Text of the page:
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Rebellion Record: a Diary of American Events: Documents and Narratives, Volume 8. (ed. Frank Moore) 7 1 Browse Search
Southern Historical Society Papers, Volume 19. (ed. Reverend J. William Jones) 6 2 Browse Search
Benson J. Lossing, Pictorial Field Book of the Civil War. Volume 3. 5 1 Browse Search
Harper's Encyclopedia of United States History (ed. Benson Lossing) 4 0 Browse Search
Rebellion Record: a Diary of American Events: Documents and Narratives, Volume 2. (ed. Frank Moore) 4 0 Browse Search
Robert Underwood Johnson, Clarence Clough Buell, Battles and Leaders of the Civil War: The Opening Battles. Volume 1. 3 1 Browse Search
The Daily Dispatch: August 12, 1864., [Electronic resource] 3 1 Browse Search
The Photographic History of The Civil War: in ten volumes, Thousands of Scenes Photographed 1861-65, with Text by many Special Authorities, Index (ed. Francis Trevelyan Miller) 2 0 Browse Search
The Daily Dispatch: March 16, 1861., [Electronic resource] 2 0 Browse Search
James Barnes, author of David G. Farragut, Naval Actions of 1812, Yank ee Ships and Yankee Sailors, Commodore Bainbridge , The Blockaders, and other naval and historical works, The Photographic History of The Civil War: in ten volumes, Thousands of Scenes Photographed 1861-65, with Text by many Special Authorities, Volume 6: The Navy. (ed. Francis Trevelyan Miller) 1 1 Browse Search
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Robert Underwood Johnson, Clarence Clough Buell, Battles and Leaders of the Civil War: The Opening Battles. Volume 1., chapter 15.63 (search)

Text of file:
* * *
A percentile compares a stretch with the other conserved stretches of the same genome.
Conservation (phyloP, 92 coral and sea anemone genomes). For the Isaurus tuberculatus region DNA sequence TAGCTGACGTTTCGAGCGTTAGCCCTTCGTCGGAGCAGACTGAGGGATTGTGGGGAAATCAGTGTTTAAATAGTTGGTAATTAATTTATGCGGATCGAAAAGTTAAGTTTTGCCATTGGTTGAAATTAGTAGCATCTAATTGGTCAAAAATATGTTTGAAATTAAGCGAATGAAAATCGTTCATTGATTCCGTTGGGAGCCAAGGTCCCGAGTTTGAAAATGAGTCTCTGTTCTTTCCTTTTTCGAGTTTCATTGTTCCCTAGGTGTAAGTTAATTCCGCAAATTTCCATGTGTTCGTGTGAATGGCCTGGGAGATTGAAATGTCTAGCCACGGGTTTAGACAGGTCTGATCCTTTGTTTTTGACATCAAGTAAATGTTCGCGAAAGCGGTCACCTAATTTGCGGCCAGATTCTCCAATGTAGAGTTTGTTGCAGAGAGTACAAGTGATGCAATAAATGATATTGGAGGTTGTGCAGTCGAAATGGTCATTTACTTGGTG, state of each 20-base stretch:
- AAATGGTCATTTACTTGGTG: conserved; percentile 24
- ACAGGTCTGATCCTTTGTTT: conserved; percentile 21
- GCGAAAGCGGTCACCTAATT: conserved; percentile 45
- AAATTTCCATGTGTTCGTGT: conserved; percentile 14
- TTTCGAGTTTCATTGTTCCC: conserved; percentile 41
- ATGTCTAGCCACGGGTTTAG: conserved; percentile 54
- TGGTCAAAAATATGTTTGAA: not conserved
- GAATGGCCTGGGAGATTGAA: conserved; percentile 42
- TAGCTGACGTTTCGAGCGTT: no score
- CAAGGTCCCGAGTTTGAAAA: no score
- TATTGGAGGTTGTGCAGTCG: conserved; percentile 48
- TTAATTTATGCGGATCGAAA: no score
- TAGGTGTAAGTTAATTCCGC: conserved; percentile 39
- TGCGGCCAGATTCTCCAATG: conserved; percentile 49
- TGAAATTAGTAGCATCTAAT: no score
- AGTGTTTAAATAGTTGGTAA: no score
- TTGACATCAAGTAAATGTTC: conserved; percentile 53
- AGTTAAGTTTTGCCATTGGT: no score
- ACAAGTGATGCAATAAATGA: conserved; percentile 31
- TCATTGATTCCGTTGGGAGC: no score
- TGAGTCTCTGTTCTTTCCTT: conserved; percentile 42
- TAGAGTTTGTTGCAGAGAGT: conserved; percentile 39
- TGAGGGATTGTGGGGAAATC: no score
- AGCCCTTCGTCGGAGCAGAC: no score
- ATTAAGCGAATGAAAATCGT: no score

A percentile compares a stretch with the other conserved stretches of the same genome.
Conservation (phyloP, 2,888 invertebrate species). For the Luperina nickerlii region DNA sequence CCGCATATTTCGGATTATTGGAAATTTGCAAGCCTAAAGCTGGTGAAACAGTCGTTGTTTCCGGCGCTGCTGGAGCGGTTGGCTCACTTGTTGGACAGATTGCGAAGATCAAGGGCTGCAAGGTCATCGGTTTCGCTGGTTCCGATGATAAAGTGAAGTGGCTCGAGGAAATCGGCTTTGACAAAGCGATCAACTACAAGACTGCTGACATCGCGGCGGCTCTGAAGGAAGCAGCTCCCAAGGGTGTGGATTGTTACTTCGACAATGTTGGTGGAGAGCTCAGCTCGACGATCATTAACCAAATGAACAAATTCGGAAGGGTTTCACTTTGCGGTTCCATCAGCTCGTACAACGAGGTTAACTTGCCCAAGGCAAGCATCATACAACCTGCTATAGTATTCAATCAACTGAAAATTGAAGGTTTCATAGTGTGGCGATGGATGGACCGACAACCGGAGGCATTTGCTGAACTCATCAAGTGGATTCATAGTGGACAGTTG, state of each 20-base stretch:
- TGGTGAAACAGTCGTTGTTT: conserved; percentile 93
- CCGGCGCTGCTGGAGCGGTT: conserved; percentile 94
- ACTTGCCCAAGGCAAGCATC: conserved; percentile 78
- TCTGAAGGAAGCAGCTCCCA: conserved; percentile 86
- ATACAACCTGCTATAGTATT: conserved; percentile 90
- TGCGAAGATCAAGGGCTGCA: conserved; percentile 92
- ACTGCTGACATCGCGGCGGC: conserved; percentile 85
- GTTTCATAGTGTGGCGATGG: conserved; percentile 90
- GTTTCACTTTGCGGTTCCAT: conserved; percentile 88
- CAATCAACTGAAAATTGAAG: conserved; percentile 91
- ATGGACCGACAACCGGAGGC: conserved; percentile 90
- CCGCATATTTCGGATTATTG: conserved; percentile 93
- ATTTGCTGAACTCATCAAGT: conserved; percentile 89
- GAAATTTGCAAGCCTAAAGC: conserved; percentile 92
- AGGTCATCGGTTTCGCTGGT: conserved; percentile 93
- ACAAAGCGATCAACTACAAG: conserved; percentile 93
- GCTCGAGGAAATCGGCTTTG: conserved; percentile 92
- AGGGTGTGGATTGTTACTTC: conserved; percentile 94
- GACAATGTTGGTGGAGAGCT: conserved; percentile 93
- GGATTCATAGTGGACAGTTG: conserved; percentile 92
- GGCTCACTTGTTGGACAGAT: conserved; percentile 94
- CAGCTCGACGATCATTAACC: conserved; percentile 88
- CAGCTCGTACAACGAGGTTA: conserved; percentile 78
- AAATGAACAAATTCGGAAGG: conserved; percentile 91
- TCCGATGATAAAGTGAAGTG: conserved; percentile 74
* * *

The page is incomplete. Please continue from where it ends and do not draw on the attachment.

the crew, with store-rooms on the sides. in leaving the top plate of the pilot-house loose, so as to be readily pushed up from below, was that of affording egress to the crew in case of accident. Had the monitor Tecumseh, commanded by Captain T. A. M. Craven, when struck by a torpedo during the conflict in Mobile Bay, August 5th, 1864, been provided with a similar loose plate over the main hatch, the fearful calamity of drowning officers and crew would have been prevented. In referring to t the hull: an opening in the turret-floor, when placed above a corresponding opening in the deck, formed a free passage to the turret, the top of which was provided with sliding hatches. Apparently the officer in charge of the turret-gear of Captain Craven's vessel was not at his post, as he ought to have been during action, or else he had not been taught the imperative duty of placing the turret in such a position that these openings would admit of a free passage from below. Under the circu